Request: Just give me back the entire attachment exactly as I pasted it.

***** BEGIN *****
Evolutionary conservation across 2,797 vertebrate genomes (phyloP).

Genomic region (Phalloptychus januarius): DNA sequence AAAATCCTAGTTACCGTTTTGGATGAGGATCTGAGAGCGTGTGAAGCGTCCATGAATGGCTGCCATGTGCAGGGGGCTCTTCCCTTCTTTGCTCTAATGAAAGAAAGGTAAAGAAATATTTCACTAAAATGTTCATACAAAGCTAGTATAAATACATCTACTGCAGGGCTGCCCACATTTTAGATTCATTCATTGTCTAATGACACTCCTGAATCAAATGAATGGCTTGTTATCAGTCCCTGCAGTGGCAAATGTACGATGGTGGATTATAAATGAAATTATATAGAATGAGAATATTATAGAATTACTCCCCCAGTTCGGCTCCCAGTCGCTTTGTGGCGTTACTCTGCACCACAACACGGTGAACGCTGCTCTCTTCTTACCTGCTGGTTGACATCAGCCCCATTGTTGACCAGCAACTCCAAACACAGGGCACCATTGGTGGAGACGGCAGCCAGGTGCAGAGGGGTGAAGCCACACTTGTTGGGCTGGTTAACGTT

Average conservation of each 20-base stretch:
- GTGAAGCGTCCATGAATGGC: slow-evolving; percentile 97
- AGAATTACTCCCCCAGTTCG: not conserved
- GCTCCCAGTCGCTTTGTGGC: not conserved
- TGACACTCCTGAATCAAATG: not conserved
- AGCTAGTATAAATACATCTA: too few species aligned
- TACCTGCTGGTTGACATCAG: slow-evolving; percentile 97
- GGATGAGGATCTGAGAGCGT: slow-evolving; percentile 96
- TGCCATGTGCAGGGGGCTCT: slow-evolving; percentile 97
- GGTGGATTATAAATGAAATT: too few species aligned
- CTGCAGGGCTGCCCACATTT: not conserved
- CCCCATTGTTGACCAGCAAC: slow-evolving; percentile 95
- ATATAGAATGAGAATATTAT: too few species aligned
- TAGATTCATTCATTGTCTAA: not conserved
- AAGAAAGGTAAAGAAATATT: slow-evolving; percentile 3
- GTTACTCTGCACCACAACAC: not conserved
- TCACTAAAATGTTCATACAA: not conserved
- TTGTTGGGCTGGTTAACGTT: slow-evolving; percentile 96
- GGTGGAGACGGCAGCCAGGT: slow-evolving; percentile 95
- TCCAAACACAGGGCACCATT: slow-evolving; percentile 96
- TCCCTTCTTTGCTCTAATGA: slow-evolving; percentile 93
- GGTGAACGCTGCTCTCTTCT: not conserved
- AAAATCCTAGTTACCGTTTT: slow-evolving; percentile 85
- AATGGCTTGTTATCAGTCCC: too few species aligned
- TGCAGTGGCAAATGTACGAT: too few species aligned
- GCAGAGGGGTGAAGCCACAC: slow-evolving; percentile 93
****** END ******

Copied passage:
Evolutionary conservation across 2,797 vertebrate genomes (phyloP).

Genomic region (Phalloptychus januarius): DNA sequence AAAATCCTAGTTACCGTTTTGGATGAGGATCTGAGAGCGTGTGAAGCGTCCATGAATGGCTGCCATGTGCAGGGGGCTCTTCCCTTCTTTGCTCTAATGAAAGAAAGGTAAAGAAATATTTCACTAAAATGTTCATACAAAGCTAGTATAAATACATCTACTGCAGGGCTGCCCACATTTTAGATTCATTCATTGTCTAATGACACTCCTGAATCAAATGAATGGCTTGTTATCAGTCCCTGCAGTGGCAAATGTACGATGGTGGATTATAAATGAAATTATATAGAATGAGAATATTATAGAATTACTCCCCCAGTTCGGCTCCCAGTCGCTTTGTGGCGTTACTCTGCACCACAACACGGTGAACGCTGCTCTCTTCTTACCTGCTGGTTGACATCAGCCCCATTGTTGACCAGCAACTCCAAACACAGGGCACCATTGGTGGAGACGGCAGCCAGGTGCAGAGGGGTGAAGCCACACTTGTTGGGCTGGTTAACGTT

Average conservation of each 20-base stretch:
- GTGAAGCGTCCATGAATGGC: slow-evolving; percentile 97
- AGAATTACTCCCCCAGTTCG: not conserved
- GCTCCCAGTCGCTTTGTGGC: not conserved
- TGACACTCCTGAATCAAATG: not conserved
- AGCTAGTATAAATACATCTA: too few species aligned
- TACCTGCTGGTTGACATCAG: slow-evolving; percentile 97
- GGATGAGGATCTGAGAGCGT: slow-evolving; percentile 96
- TGCCATGTGCAGGGGGCTCT: slow-evolving; percentile 97
- GGTGGATTATAAATGAAATT: too few species aligned
- CTGCAGGGCTGCCCACATTT: not conserved
- CCCCATTGTTGACCAGCAAC: slow-evolving; percentile 95
- ATATAGAATGAGAATATTAT: too few species aligned
- TAGATTCATTCATTGTCTAA: not conserved
- AAGAAAGGTAAAGAAATATT: slow-evolving; percentile 3
- GTTACTCTGCACCACAACAC: not conserved
- TCACTAAAATGTTCATACAA: not conserved
- TTGTTGGGCTGGTTAACGTT: slow-evolving; percentile 96
- GGTGGAGACGGCAGCCAGGT: slow-evolving; percentile 95
- TCCAAACACAGGGCACCATT: slow-evolving; percentile 96
- TCCCTTCTTTGCTCTAATGA: slow-evolving; percentile 93
- GGTGAACGCTGCTCTCTTCT: not conserved
- AAAATCCTAGTTACCGTTTT: slow-evolving; percentile 85
- AATGGCTTGTTATCAGTCCC: too few species aligned
- TGCAGTGGCAAATGTACGAT: too few species aligned
- GCAGAGGGGTGAAGCCACAC: slow-evolving; percentile 93